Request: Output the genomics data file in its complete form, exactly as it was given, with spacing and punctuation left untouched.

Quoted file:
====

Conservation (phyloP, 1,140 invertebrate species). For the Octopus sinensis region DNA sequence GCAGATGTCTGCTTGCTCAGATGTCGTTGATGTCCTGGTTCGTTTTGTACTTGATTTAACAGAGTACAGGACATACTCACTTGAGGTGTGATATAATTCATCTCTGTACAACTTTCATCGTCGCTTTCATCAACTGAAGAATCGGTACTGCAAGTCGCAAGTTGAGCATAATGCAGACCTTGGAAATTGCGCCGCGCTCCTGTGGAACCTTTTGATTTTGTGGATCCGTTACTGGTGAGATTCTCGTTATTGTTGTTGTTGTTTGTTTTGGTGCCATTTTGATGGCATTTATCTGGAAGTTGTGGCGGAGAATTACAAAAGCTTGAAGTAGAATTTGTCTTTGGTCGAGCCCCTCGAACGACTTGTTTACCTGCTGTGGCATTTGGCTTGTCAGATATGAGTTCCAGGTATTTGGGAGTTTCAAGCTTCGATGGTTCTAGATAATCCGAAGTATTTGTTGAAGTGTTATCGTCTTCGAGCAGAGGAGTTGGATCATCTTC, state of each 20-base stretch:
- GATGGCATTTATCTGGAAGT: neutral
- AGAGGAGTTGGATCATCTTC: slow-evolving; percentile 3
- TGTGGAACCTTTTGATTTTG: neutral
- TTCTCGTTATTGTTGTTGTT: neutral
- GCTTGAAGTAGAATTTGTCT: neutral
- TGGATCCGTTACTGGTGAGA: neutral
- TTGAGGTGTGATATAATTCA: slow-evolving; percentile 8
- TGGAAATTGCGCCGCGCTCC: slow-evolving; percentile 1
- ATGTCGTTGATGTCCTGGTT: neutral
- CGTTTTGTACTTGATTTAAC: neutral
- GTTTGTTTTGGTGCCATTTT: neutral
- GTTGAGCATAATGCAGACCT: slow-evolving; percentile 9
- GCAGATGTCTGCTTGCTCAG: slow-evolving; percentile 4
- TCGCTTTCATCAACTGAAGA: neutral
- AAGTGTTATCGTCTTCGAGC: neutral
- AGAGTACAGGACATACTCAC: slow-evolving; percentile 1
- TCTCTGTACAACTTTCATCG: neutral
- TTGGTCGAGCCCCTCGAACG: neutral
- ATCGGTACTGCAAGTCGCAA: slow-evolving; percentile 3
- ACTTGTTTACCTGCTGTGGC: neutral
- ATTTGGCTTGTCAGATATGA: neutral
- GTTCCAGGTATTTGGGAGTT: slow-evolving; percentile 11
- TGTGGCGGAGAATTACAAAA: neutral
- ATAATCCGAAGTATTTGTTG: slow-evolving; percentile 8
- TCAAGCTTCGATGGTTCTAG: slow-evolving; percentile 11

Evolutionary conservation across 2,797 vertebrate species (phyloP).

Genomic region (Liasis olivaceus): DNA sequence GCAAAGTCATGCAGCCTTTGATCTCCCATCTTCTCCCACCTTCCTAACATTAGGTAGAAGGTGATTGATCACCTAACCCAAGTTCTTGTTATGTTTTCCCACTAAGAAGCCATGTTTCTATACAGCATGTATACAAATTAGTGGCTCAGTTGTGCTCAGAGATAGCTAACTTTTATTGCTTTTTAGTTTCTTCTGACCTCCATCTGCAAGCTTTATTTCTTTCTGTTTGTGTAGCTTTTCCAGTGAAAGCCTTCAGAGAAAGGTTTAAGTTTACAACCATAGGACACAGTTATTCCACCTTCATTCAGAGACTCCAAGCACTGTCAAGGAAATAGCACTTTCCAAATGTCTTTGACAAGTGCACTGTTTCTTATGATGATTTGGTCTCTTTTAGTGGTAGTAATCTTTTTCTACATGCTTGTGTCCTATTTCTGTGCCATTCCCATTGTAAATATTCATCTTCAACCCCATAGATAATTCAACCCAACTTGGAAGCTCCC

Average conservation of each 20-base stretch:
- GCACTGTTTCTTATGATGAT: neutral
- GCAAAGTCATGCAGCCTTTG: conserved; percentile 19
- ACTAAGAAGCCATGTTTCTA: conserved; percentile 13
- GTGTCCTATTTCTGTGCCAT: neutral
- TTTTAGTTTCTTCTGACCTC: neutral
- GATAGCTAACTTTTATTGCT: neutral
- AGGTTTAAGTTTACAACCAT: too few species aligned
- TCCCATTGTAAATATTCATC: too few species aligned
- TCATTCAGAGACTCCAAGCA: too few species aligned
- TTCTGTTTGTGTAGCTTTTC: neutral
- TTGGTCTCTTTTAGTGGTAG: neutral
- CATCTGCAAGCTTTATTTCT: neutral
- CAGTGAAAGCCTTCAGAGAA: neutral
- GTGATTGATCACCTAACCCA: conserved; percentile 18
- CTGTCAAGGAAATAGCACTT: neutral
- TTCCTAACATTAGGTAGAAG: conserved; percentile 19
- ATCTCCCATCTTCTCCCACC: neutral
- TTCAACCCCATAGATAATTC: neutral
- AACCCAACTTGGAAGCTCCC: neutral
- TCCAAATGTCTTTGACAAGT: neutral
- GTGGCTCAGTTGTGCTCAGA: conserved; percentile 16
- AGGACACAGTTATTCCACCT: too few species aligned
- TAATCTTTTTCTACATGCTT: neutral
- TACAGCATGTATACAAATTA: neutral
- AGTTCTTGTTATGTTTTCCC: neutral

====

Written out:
Conservation (phyloP, 1,140 invertebrate species). For the Octopus sinensis region DNA sequence GCAGATGTCTGCTTGCTCAGATGTCGTTGATGTCCTGGTTCGTTTTGTACTTGATTTAACAGAGTACAGGACATACTCACTTGAGGTGTGATATAATTCATCTCTGTACAACTTTCATCGTCGCTTTCATCAACTGAAGAATCGGTACTGCAAGTCGCAAGTTGAGCATAATGCAGACCTTGGAAATTGCGCCGCGCTCCTGTGGAACCTTTTGATTTTGTGGATCCGTTACTGGTGAGATTCTCGTTATTGTTGTTGTTGTTTGTTTTGGTGCCATTTTGATGGCATTTATCTGGAAGTTGTGGCGGAGAATTACAAAAGCTTGAAGTAGAATTTGTCTTTGGTCGAGCCCCTCGAACGACTTGTTTACCTGCTGTGGCATTTGGCTTGTCAGATATGAGTTCCAGGTATTTGGGAGTTTCAAGCTTCGATGGTTCTAGATAATCCGAAGTATTTGTTGAAGTGTTATCGTCTTCGAGCAGAGGAGTTGGATCATCTTC, state of each 20-base stretch:
- GATGGCATTTATCTGGAAGT: neutral
- AGAGGAGTTGGATCATCTTC: slow-evolving; percentile 3
- TGTGGAACCTTTTGATTTTG: neutral
- TTCTCGTTATTGTTGTTGTT: neutral
- GCTTGAAGTAGAATTTGTCT: neutral
- TGGATCCGTTACTGGTGAGA: neutral
- TTGAGGTGTGATATAATTCA: slow-evolving; percentile 8
- TGGAAATTGCGCCGCGCTCC: slow-evolving; percentile 1
- ATGTCGTTGATGTCCTGGTT: neutral
- CGTTTTGTACTTGATTTAAC: neutral
- GTTTGTTTTGGTGCCATTTT: neutral
- GTTGAGCATAATGCAGACCT: slow-evolving; percentile 9
- GCAGATGTCTGCTTGCTCAG: slow-evolving; percentile 4
- TCGCTTTCATCAACTGAAGA: neutral
- AAGTGTTATCGTCTTCGAGC: neutral
- AGAGTACAGGACATACTCAC: slow-evolving; percentile 1
- TCTCTGTACAACTTTCATCG: neutral
- TTGGTCGAGCCCCTCGAACG: neutral
- ATCGGTACTGCAAGTCGCAA: slow-evolving; percentile 3
- ACTTGTTTACCTGCTGTGGC: neutral
- ATTTGGCTTGTCAGATATGA: neutral
- GTTCCAGGTATTTGGGAGTT: slow-evolving; percentile 11
- TGTGGCGGAGAATTACAAAA: neutral
- ATAATCCGAAGTATTTGTTG: slow-evolving; percentile 8
- TCAAGCTTCGATGGTTCTAG: slow-evolving; percentile 11

Evolutionary conservation across 2,797 vertebrate species (phyloP).

Genomic region (Liasis olivaceus): DNA sequence GCAAAGTCATGCAGCCTTTGATCTCCCATCTTCTCCCACCTTCCTAACATTAGGTAGAAGGTGATTGATCACCTAACCCAAGTTCTTGTTATGTTTTCCCACTAAGAAGCCATGTTTCTATACAGCATGTATACAAATTAGTGGCTCAGTTGTGCTCAGAGATAGCTAACTTTTATTGCTTTTTAGTTTCTTCTGACCTCCATCTGCAAGCTTTATTTCTTTCTGTTTGTGTAGCTTTTCCAGTGAAAGCCTTCAGAGAAAGGTTTAAGTTTACAACCATAGGACACAGTTATTCCACCTTCATTCAGAGACTCCAAGCACTGTCAAGGAAATAGCACTTTCCAAATGTCTTTGACAAGTGCACTGTTTCTTATGATGATTTGGTCTCTTTTAGTGGTAGTAATCTTTTTCTACATGCTTGTGTCCTATTTCTGTGCCATTCCCATTGTAAATATTCATCTTCAACCCCATAGATAATTCAACCCAACTTGGAAGCTCCC

Average conservation of each 20-base stretch:
- GCACTGTTTCTTATGATGAT: neutral
- GCAAAGTCATGCAGCCTTTG: conserved; percentile 19
- ACTAAGAAGCCATGTTTCTA: conserved; percentile 13
- GTGTCCTATTTCTGTGCCAT: neutral
- TTTTAGTTTCTTCTGACCTC: neutral
- GATAGCTAACTTTTATTGCT: neutral
- AGGTTTAAGTTTACAACCAT: too few species aligned
- TCCCATTGTAAATATTCATC: too few species aligned
- TCATTCAGAGACTCCAAGCA: too few species aligned
- TTCTGTTTGTGTAGCTTTTC: neutral
- TTGGTCTCTTTTAGTGGTAG: neutral
- CATCTGCAAGCTTTATTTCT: neutral
- CAGTGAAAGCCTTCAGAGAA: neutral
- GTGATTGATCACCTAACCCA: conserved; percentile 18
- CTGTCAAGGAAATAGCACTT: neutral
- TTCCTAACATTAGGTAGAAG: conserved; percentile 19
- ATCTCCCATCTTCTCCCACC: neutral
- TTCAACCCCATAGATAATTC: neutral
- AACCCAACTTGGAAGCTCCC: neutral
- TCCAAATGTCTTTGACAAGT: neutral
- GTGGCTCAGTTGTGCTCAGA: conserved; percentile 16
- AGGACACAGTTATTCCACCT: too few species aligned
- TAATCTTTTTCTACATGCTT: neutral
- TACAGCATGTATACAAATTA: neutral
- AGTTCTTGTTATGTTTTCCC: neutral